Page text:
5 Must-Have Nutrients for Good Health

Healthy Minerals Image

Information from Christine Gerbstadt, M.D., R.D., a diabetes educator and spokesperson for the American Dietetic Association, and the experts at the University of California, Berkeley Wellness Letter

Minerals keep your bones strong and your circulatory and digestive systems functioning properly. They also help cells respond to insulin and aid kidney function. Here are four minerals that are important, especially if you have a chronic medical condition like diabetes:

Calcium

Calcium is key for healthy bones, but other nutrients play a role, too.Vitamin D helps us absorb calcium. Most people should strive for 800 to 1,000 IU a day, which usually requires a supplement. Vitamin K helps bones synthesize proteins involved in calcium use. Get vitamin K from broccoli, spinach, kale and other leafy green vegetables. Note: If you take warfarin (Coumadin), talk with your doctor about your vitamin K intake.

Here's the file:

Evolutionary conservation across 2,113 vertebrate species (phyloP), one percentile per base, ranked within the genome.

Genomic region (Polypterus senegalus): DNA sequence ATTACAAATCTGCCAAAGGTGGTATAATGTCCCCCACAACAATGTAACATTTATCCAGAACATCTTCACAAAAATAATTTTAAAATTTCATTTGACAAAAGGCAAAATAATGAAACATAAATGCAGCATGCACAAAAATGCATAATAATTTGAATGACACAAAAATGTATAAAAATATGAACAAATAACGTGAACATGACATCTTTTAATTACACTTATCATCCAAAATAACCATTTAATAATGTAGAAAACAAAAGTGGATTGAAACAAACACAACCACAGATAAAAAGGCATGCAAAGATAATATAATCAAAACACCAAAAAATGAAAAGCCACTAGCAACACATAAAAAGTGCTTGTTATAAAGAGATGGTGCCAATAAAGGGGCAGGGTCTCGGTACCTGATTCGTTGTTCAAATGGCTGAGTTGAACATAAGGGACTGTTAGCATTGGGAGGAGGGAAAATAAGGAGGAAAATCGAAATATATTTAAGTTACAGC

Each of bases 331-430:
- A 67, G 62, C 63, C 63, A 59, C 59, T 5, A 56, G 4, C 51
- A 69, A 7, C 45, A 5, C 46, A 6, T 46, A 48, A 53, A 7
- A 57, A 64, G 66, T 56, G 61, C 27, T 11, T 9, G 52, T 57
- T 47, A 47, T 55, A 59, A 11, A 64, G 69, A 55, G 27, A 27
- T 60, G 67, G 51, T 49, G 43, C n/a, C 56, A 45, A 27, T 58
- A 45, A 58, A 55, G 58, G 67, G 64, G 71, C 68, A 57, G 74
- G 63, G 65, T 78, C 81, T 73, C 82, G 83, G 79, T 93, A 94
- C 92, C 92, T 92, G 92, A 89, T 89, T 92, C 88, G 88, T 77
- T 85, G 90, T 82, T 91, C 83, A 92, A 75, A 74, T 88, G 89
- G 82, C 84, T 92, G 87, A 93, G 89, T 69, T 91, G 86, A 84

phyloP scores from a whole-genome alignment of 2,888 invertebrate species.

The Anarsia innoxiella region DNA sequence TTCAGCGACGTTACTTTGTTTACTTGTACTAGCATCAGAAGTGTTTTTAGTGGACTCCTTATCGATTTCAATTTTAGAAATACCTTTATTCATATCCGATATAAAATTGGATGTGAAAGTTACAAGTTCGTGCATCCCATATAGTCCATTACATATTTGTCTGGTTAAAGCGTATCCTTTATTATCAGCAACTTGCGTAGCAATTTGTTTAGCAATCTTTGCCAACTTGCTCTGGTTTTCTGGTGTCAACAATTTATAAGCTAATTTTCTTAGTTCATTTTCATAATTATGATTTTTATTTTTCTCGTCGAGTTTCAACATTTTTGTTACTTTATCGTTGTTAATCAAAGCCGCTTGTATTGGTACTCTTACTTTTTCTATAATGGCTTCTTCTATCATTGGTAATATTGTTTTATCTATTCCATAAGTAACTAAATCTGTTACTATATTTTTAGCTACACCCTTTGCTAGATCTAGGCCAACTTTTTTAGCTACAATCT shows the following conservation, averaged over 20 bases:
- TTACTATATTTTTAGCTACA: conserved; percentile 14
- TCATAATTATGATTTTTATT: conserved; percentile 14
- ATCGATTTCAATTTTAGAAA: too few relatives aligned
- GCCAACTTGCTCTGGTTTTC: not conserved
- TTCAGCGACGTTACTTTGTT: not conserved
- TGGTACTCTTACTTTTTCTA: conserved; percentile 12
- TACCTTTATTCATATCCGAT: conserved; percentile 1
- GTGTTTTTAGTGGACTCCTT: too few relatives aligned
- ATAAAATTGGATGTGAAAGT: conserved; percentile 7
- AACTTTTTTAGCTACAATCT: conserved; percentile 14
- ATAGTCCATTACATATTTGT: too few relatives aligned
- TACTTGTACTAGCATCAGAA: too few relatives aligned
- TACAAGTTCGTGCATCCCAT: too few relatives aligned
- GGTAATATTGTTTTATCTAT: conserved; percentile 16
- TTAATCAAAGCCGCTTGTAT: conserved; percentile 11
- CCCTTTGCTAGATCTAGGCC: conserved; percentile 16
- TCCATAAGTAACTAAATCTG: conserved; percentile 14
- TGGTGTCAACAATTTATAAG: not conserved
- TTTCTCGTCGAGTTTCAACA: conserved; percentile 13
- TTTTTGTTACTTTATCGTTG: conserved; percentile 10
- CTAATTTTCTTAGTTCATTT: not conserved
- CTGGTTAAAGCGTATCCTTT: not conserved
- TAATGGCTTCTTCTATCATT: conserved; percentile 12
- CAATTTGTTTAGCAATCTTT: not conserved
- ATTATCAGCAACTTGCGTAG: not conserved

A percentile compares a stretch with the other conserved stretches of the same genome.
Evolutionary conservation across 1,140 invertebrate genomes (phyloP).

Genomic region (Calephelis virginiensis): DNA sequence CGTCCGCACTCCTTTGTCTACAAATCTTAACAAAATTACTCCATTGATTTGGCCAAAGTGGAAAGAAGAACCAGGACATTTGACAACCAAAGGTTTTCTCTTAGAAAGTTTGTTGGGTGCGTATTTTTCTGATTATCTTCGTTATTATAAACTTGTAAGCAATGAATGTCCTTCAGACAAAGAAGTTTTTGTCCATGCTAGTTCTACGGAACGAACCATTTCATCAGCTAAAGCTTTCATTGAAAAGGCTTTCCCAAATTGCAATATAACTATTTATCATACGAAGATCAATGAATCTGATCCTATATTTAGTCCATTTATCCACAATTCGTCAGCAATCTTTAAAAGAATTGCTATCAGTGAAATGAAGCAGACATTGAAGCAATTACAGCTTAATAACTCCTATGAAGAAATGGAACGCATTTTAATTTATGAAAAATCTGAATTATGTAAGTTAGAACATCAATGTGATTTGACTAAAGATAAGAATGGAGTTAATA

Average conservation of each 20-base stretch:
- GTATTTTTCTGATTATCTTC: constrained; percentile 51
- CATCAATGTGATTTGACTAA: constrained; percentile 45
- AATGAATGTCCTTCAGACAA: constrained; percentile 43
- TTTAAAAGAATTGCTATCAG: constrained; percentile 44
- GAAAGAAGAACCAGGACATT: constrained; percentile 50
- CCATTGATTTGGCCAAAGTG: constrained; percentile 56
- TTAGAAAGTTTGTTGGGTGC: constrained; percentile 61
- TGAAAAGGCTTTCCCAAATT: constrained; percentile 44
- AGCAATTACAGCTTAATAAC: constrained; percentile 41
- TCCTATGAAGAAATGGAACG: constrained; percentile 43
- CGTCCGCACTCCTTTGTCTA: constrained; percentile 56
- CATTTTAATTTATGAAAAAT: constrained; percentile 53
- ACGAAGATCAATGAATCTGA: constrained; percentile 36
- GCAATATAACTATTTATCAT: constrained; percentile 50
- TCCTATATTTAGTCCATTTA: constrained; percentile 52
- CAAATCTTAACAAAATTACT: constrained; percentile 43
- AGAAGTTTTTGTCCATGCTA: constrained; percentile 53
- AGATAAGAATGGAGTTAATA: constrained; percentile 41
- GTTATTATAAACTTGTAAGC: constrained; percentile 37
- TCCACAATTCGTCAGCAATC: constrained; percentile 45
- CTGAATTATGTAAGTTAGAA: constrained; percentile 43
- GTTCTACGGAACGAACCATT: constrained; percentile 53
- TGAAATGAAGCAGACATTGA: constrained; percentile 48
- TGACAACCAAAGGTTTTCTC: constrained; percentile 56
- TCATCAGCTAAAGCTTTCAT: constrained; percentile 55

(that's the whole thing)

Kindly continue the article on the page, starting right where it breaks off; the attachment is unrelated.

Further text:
Potassium

Potassium helps regulate kidney function and blood pressure, and enables glucose from food to enter your cells.

Daily dose: 4,700 mg
How to get it: Leafy greens, asparagus, melon, banana, sweet potato, soybeans, tuna
Take note: If you have severe kidney problems, ask your doctor what amount of this mineral is safe for you.

Magnesium

Magnesium is essential for the body's use of insulin and carbohydrates, and crucial for heart, nerve and blood-vessel health.

Daily dose: 310–400 mg, depending on age/gender
How to get it: Seeds, nuts, spinach, chard, halibut, black beans
Take note: If you have poorly controlled diabetes, supplements may benefit you.

Chromium

Chromium is important for blood-sugar control, the processing of carbohydrates and fats, and helping your cells respond properly to insulin.

Daily dose: 25—35 mcg, depending on age/gender
How to get it: Onions, tomatoes, potatoes, whole grains, eggs, chicken and seafood
Take note: If you have diabetes, your doctor may recommend a supplement.

Iron

Iron improves your blood's ability to transport oxygen throughout your body.

Daily dose: 8—18 mg
How to get it: Eggs, dried beans, turkey (dark meat) and enriched cereal products
Take note: Supplements are generally not recommended (unless you're pregnant or a vegetarian). Too much iron can cause constipation and make the blood sluggish.

From our sister publications Diabetes Focus and REMEDY's Healthy Living Winter 2012

Publication Review By: the Editorial Staff at Healthcommunities.com

Published: 19 Nov 2012

Last Modified: 17 Mar 2015